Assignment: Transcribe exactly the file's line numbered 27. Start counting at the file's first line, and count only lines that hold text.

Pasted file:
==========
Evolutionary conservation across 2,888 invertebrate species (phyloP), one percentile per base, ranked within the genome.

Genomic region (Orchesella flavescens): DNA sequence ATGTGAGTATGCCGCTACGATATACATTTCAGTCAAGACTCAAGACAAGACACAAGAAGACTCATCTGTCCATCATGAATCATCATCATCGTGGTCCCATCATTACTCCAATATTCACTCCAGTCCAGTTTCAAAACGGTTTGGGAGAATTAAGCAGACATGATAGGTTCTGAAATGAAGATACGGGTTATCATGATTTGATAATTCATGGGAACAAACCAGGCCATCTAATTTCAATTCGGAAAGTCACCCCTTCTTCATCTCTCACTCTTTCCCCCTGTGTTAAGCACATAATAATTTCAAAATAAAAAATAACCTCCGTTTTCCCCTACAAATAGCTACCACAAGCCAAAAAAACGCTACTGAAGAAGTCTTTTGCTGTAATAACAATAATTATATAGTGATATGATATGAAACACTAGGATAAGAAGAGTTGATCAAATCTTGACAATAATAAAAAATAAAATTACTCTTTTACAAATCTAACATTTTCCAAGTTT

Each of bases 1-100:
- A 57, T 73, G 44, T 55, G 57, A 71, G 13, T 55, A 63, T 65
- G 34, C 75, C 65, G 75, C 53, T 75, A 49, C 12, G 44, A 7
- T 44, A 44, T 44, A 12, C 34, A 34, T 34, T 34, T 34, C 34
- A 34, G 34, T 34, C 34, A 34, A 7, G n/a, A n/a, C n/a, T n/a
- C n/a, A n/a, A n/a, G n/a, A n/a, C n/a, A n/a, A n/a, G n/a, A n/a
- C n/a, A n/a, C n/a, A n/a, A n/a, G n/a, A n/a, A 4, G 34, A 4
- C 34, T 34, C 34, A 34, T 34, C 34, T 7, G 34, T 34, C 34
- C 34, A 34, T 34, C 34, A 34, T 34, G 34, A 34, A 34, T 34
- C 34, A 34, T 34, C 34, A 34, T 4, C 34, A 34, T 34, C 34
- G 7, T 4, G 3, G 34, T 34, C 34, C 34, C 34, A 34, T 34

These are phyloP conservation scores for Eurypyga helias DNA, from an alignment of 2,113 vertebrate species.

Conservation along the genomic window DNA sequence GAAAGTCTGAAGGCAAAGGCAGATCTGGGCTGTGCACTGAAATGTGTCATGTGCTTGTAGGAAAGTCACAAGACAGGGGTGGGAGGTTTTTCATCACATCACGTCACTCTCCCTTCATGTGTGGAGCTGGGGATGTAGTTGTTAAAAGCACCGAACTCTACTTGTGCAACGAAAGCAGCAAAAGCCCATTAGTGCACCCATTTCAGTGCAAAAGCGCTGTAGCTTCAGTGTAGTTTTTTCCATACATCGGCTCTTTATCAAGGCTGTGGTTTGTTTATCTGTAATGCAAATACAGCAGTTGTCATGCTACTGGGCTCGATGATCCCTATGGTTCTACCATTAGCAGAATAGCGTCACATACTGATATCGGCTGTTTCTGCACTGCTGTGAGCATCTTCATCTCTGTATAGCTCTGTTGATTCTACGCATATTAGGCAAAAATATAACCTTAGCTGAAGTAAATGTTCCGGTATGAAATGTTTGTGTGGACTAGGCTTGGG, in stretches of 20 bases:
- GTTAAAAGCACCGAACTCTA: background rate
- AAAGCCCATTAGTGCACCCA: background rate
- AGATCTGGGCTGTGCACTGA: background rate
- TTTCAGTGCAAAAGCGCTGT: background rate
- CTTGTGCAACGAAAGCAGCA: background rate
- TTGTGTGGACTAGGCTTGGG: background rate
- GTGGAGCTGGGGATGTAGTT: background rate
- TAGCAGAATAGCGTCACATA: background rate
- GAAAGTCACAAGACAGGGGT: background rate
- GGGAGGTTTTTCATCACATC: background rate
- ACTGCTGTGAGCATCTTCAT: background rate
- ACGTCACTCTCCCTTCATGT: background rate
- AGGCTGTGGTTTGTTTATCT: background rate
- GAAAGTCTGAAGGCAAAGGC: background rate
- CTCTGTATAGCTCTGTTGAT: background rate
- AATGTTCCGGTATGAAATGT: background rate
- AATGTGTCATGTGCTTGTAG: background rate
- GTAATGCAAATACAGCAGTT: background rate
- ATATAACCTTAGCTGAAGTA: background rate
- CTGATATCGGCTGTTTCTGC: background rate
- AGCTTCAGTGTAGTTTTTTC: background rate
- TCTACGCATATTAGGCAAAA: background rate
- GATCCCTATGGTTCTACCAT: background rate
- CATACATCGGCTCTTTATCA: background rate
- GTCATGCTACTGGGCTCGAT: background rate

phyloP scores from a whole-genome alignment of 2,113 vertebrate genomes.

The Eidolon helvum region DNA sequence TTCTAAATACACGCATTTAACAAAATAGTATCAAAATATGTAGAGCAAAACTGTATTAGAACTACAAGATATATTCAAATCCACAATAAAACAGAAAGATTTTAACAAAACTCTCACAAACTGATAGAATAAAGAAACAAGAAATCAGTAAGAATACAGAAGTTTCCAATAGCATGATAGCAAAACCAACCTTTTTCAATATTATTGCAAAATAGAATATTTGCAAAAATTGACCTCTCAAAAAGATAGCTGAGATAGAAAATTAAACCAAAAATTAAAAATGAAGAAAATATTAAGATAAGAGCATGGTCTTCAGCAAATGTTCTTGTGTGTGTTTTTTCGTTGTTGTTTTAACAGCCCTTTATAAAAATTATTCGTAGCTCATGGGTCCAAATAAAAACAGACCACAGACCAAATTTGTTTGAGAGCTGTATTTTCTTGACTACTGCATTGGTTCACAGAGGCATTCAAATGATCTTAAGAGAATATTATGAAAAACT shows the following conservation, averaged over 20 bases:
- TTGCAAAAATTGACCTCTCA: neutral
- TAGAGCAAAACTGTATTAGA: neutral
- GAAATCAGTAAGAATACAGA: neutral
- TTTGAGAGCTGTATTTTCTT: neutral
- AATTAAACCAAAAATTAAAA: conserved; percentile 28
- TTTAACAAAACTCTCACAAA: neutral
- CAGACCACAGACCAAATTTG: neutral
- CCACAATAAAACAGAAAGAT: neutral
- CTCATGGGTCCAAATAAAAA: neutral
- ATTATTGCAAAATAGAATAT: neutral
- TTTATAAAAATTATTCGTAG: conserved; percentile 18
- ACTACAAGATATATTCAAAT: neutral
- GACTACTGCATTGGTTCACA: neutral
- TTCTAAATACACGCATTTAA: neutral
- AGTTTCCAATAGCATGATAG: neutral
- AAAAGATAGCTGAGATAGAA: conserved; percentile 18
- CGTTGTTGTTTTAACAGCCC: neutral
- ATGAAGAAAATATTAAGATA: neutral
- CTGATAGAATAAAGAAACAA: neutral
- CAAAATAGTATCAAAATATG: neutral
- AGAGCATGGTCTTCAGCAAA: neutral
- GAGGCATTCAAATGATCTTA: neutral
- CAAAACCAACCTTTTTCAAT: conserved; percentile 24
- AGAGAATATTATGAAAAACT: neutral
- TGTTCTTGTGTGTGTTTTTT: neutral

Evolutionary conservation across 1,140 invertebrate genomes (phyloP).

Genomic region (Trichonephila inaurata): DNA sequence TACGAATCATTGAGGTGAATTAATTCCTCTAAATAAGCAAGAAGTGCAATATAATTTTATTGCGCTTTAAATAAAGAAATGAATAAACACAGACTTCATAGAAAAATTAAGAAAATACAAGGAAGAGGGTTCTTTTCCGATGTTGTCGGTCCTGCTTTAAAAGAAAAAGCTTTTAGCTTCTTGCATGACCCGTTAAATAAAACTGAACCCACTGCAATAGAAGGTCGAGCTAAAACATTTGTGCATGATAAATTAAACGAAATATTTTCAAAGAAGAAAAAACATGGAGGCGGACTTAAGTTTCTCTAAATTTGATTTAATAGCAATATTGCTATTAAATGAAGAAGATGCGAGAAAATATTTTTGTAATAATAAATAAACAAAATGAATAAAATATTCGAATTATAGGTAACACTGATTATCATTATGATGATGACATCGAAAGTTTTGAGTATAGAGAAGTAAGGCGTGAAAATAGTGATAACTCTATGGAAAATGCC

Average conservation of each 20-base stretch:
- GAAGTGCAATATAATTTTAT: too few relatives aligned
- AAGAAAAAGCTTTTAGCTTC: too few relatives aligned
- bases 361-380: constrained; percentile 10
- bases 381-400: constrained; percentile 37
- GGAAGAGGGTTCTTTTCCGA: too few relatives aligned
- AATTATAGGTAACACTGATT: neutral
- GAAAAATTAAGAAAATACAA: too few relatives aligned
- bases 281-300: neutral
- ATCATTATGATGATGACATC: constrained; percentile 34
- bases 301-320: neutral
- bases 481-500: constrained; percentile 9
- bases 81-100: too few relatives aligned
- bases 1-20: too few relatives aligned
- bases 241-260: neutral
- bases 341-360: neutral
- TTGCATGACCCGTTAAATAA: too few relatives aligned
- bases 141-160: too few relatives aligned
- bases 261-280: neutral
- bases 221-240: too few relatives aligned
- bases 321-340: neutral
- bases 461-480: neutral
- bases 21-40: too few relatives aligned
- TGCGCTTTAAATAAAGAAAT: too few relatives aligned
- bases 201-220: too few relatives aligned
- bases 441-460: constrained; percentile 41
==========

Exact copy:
- ACGTCACTCTCCCTTCATGT: background rate